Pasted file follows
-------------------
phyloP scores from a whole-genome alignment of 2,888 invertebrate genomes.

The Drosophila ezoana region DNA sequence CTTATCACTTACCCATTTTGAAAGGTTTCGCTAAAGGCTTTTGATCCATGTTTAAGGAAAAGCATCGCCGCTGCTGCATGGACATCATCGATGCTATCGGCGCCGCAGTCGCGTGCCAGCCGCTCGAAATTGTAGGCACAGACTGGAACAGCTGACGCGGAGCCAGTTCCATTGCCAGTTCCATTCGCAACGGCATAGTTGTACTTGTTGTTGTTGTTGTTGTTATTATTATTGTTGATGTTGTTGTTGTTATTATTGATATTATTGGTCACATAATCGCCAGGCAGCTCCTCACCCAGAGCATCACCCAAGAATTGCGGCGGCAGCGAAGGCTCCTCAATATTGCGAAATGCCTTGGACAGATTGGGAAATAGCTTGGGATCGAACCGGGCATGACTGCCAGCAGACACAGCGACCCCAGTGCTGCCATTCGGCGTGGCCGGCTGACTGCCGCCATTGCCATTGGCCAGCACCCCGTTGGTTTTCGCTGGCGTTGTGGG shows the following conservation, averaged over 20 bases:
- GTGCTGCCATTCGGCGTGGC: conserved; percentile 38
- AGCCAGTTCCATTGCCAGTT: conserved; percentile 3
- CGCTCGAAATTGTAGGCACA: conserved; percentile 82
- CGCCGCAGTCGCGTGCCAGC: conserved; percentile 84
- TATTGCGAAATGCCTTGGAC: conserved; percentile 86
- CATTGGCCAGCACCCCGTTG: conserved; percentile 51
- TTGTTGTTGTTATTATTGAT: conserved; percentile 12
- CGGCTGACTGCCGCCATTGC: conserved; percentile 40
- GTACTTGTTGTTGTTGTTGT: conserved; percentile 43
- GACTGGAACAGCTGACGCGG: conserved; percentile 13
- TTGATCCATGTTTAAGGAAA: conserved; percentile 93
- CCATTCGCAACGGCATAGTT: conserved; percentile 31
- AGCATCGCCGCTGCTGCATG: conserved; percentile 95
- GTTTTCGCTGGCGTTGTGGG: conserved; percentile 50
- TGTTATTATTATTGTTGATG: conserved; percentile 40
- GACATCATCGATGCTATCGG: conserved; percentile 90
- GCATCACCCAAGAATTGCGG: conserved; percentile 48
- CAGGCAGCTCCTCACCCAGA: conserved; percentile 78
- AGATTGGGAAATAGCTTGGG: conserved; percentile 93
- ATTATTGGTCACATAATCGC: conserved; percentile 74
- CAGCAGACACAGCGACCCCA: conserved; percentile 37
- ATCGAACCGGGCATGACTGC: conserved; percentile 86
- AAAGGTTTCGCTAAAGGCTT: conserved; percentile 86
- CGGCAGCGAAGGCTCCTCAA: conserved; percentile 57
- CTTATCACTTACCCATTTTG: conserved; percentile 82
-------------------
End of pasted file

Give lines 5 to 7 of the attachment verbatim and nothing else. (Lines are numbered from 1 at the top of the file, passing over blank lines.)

- CGCTCGAAATTGTAGGCACA: conserved; percentile 82
- CGCCGCAGTCGCGTGCCAGC: conserved; percentile 84
- TATTGCGAAATGCCTTGGAC: conserved; percentile 86